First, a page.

One aspect of the Euro debate that has been missed out is what happens to football should this country vote to leave the European Union. Of course this is not as important as to whether EU migrants can claim benefits from the moment they arrive in this country but it would be wrong to ignore the impact of a Brexit vote on the national game. It could lead to English clubs finding it difficult to buy overseas players, or at least forced to pay a lot more and make the Premier League, whose emergence as the most powerful league in the world has matched the closer integration of EU nations, vulnerable to challenge from some of its European rivals.
The fact is that in the last 20 years decisions by the European Court and the EU has left such deep marks on English football that no amount of dinners by David Cameron in Brussels will erase them. The deepest cut was inflicted by the Bosman ruling, handed down almost exactly twenty years ago when Jean-Marc Bosman, a journey man footballer, was prevented by his Belgium club from transferring to a French club when he came to the end of his contract. He went to the European court which ruled that the club could not behave like a modern slaver owner. This has led to the situation where clubs dread letting their top players go into the final year of their contract because they know once the contract ends they cannot hold on to them. And in the case of international transfers the player can start looking for a new club six months before his contract ends.
Bosman also inflicted huge collateral damage on the rules that governed European club competitions in particular the 3+2 rule for clubs playing in Europe. Meant to encourage home grown talent this specified that in European cup competitions a club could field three foreign players and two others not eligible to play for their national team but provided the two were home grown. So Ryan Giggs, who qualified for Wales not England, could play as a plus 2 for Manchester United as he had been groomed at Old Trafford. The result was Alex Ferguson, then United manager, could never field his best team in Europe and it was only after the 3+2 rule went that Ferguson won the Champions League, Europe’s greatest club prize. There have been other EU changes to football including the transfer window, which means players cannot be bought and sold throughout the season but only at particular times. English football hates it but has had to accept it.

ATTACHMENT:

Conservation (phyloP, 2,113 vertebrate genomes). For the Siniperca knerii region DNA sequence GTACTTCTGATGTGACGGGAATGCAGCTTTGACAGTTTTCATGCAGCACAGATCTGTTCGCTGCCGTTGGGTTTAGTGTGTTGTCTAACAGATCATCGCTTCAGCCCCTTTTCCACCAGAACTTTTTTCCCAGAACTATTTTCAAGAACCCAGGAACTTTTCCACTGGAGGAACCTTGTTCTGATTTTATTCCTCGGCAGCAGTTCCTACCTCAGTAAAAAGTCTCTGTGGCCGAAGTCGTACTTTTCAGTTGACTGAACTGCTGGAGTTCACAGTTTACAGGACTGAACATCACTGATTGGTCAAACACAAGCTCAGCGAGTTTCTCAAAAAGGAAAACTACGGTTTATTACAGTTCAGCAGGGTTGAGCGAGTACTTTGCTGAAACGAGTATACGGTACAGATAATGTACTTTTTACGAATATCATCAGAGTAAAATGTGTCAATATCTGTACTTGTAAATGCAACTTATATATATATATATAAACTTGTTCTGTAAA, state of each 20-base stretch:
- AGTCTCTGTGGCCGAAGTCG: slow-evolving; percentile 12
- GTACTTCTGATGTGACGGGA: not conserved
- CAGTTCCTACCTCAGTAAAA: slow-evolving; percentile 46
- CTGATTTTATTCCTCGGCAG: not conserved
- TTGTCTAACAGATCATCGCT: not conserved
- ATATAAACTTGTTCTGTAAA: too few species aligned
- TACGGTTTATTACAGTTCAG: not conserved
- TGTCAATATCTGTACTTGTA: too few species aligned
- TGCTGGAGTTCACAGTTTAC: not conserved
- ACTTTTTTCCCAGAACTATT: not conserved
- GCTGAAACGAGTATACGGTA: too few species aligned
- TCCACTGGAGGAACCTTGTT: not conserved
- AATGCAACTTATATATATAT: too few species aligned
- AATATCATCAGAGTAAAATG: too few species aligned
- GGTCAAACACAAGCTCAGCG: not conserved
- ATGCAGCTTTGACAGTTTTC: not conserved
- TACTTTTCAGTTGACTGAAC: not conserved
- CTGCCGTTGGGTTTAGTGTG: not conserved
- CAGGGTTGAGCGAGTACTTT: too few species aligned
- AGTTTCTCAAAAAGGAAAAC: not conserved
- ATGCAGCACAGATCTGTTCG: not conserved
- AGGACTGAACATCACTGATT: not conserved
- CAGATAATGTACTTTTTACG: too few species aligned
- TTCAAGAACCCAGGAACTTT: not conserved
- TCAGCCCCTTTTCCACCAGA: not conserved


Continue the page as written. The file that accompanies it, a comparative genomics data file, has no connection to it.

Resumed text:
Whatever the results from Cameron’s effort to roll back the influence of the European Court and the EU, they will make no difference to the existing football regulations. However a no vote will mean that with Britain no longer part of the free movement of labour, it will not be easy to buy players from a European club. These players will then have to fulfil the fairly onerous rules which at present apply to players playing outside the EU. Now if Lionel Messi wants to play in this country that will not be a problem, but emerging talent from European clubs, in particular players of African origin, will find it very difficult. It will also make it difficult to buy players from the less fancied European countries who are often cheaper than comparable English talent but prove a better buy. Peter Ridsdale, executive chairman of Preston North End, believes that this will make players more eager to move to a top Spanish, German, Italian or French club rather than an English club. Time will tell whether Ridsdale proves right but the fact that in all the talk going on about how Britain will be affected by a no vote, nothing has been mentioned about the impact on English football seems astonishing.